I’m an avid movie watcher so I’ve watched just about everything with the exception of horror flicks.  The Art of Happiness by Dalia Lama, Choice Theory by M.D. Glasser William ( I read them at the same time by switched back and forth)

 

Has CRM ever got you in trouble with your partner/family.

No, I try to keep work / personal life balance.

 

Have you friends ever told you to stop talking/tweeting/blogging about CRM? What does your partner/family member(s) think of CRM

No, they understand and are supportive.

 

Tell me something interesting/unusual about yourself

I left school in the 9th grade, completed some self-study and later went on to pursue and complete a Bachelor of Science degree in Information Technology.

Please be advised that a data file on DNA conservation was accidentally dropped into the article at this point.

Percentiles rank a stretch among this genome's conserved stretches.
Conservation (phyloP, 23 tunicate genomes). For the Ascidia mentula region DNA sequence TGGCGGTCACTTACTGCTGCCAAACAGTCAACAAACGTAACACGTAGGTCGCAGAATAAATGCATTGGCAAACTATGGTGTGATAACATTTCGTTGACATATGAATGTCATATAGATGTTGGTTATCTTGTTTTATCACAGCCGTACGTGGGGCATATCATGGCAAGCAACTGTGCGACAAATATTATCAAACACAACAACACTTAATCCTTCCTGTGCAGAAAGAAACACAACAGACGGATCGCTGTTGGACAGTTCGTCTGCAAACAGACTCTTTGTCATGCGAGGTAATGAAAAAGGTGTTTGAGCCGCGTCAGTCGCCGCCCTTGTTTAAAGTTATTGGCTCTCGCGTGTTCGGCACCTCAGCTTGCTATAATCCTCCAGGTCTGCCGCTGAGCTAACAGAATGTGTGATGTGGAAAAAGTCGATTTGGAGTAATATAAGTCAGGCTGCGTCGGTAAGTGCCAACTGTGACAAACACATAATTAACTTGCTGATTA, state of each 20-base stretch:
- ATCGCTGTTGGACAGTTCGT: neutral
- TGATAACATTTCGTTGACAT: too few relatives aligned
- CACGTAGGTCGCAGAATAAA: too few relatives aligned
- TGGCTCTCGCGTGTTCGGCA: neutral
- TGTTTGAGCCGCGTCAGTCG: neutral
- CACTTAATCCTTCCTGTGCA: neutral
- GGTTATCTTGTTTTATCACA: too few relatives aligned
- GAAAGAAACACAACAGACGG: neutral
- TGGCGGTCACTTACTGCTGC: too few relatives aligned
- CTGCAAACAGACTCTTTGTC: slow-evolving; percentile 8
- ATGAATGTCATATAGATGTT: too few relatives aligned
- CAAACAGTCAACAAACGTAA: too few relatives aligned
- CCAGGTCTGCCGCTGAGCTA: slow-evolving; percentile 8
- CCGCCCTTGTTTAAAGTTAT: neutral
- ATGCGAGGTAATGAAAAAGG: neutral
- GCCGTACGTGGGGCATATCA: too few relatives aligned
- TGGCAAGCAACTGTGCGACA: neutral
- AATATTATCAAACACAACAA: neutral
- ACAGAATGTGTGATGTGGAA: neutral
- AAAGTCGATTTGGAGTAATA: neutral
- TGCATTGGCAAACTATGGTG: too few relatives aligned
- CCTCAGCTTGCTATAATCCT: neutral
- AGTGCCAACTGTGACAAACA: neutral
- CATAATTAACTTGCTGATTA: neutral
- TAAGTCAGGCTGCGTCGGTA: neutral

Quickfire questions (choose one option and no explanation)

 

Steve Jobs or Bill Gates

Both great innovators and have made an impact on the world.  Based on that, I can’t choose.

 

Javascript or .NET

.Net

 

Internet Explorer/Chrome/Firefox/Safari

Chrome

 

Wine/Beer/Soft Drink

Water, Tea, Coffee

 

Certifications or Use CRM

Use

 

twerking or tweeting

I like a little twerk in the tweet

 

books or ebooks

ebooks

 

save or autosave

save

 

OnLine or On Premise

OnLine

 

Windows 7/Windows 8/Linux/Mac/Other

Win 8

 

work from home or work from office

Home

 

Miley Cyrus or Billy Ray Cyrus

Cyrus plant

 

Vinyl/CD’s/MP3’s/Subscribe

Subscribe

 

Zero Inbox/Overflowing Inbox

Zero

 

Early Bird/Night Owl

Early

 

Do Today/Do Tomorrow

Today

 

CRM Developer/CRM Consultant

Consultant

 

Hot Weather/Cold Weather

Hot

 

Half Full/Half Empty

Full

CRM MVP Question and Answer – Andre Kristanto Margono

After a week off I am back blogging and it’s Wednesday so it’s time for the CRM MVP Q&A and this weeks guest answerer is Andre Kristanto Margono who is based in Melbourne Australia.  Andre is another one of the newly crowned CRM MVP’s

Here he is

 

ANDRE KRISTANTO MARGONO’S

HIGHLIGHTS